It's already been a busy and somewhat productive offseason for the New York Islanders and general manager Garth Snow, but this organization's future will be determined by what it does this summer.
Forget for a moment that the Islanders lost Kyle Okposo, Frans Nielsen and Matt Martin to free agency on July 1. Also, set aside that the boys from Brooklyn have new teammates in the mix, including Andrew Ladd, Jason Chimera and P.A. Parenteau, because the Islanders' blueprint for success is based on franchise player John Tavares.
The 25-year-old star center and captain has two seasons remaining on his contract with the Islanders. He will earn $12 million in that time before he becomes an unrestricted free agent on July 1, 2018. If the organization is not in a better position as a true Stanley Cup contender by that point, it's a safe bet Tavares will test the market as one of the premier players in the NHL.
A lot can happen between now and then, of course, and the Islanders have certainly made progress, but they have an opportunity to become a perennial playoff contender. It was a huge step for Snow, coach Jack Capuano, and the players to reach the second round of the Stanley Cup playoffs last season, before they lost to the Tampa Bay Lightning in five games.
The new majority ownership of Scott Malkin and Jon Ledecky took control of the team on July 1, and quickly released a statement, backing the GM and coach.
"Garth Snow and Jack Capuano, who led the Isles to an exciting playoff run in 2016, have our full confidence," Ledecky wrote. "We commit ourselves to doing what it takes to bring our fans and the team a fifth Stanley Cup, and eagerly await the home opener at Barclays Center on Oct. 16."
A true testament of how close this team is on and off the ice came the day after last season ended. Travis Hamonic, who had requested a trade before last season in order to be closer to his Winnipeg home because of a sick family member, rescinded his trade request and the 25-year-old defenseman wants to remain with the Islanders.
Despite the team's loss to the Lightning, Hamonic's decision to stay was a good way to start the offseason. When free agency opened on July 1, Okposo, Martin and Nielsen signed elsewhere. Those three players were major contributors to the team's success, but Snow was quick to react when he signed Ladd, 30, a two-time Stanley Cup-winning forward; Chimera, who brings a ton of experience, grit and leadership; and the return of Parenteau, who played on Tavares' right side from 2010-12. The Islanders also signed promising 23-year-old restricted free-agent center Shane Prince to a two-year deal worth an average annual value of $850,000.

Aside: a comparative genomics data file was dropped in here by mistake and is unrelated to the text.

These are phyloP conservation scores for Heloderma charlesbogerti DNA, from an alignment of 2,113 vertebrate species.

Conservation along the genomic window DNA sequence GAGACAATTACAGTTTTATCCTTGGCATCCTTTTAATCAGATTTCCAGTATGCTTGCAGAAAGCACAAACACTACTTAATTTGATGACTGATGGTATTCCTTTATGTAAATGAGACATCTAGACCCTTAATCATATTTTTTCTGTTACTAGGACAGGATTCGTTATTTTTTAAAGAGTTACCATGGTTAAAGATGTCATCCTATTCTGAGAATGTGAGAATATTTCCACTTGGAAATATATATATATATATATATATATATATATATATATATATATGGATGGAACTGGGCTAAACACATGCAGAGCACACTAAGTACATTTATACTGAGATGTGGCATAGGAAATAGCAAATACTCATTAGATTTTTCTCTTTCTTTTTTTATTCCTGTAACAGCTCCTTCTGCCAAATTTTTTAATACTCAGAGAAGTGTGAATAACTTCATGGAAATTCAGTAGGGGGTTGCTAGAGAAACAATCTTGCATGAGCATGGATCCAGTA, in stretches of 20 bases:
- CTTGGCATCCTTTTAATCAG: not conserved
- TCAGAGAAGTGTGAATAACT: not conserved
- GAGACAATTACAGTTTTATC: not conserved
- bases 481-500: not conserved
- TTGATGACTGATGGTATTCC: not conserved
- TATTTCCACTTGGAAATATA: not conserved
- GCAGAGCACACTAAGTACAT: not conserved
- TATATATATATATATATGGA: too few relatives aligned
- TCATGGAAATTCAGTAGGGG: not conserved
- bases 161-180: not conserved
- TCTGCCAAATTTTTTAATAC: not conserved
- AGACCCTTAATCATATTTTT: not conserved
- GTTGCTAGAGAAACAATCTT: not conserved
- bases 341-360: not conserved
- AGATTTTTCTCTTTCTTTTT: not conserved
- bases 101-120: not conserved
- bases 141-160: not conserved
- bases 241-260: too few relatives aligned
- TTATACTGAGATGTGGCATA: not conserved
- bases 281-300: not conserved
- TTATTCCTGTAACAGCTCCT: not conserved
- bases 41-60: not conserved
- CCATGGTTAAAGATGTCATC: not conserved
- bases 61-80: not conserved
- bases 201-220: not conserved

Still, not everyone is optimistic about the direction of the team. One Eastern Conference GM said in a text message. "he wasn't a big fan" of the moves. "Ladd 7 yrs is crazy. Lost better players to UFA. "
Another Eastern Conference executive wasn't sure the Islanders were closer to contention."Tough call," he wrote in a text. "Typically a conference finals berth signifies true contention."
Like every team, goaltending is key for the Islanders. Thomas Greiss, 30, was the team's go-to guy in the playoffs, and proved to be worthy on that stage. The team recently signed restricted free-agent goalie Jean-Francois Berube, 24, who made his NHL debut with the Islanders last season and will earn $675,000 in 2016-17.
It's likely Snow could trade veteran netminder Jaroslav Halak, 31, who has two years remaining on his current deal worth $4.5 million annually. He suffered a severe groin injury in early March and missed the remainder of the season, and Greiss took over the job between the pipes.
Moving Halak will give Snow much-needed cap relief, even if it means acquiring only a draft pick in return. After beating the top-seeded Florida Panthers in the first round of the Stanley Cup playoffs in April, the Islanders proved they are on the cusp of becoming a dangerous team in the Eastern Conference.
Snow still has work to do this offseason, but how things unfold in Brooklyn in the near future will be the key to success for this team.
What the New York Islanders do next could adversely alter the team's direction
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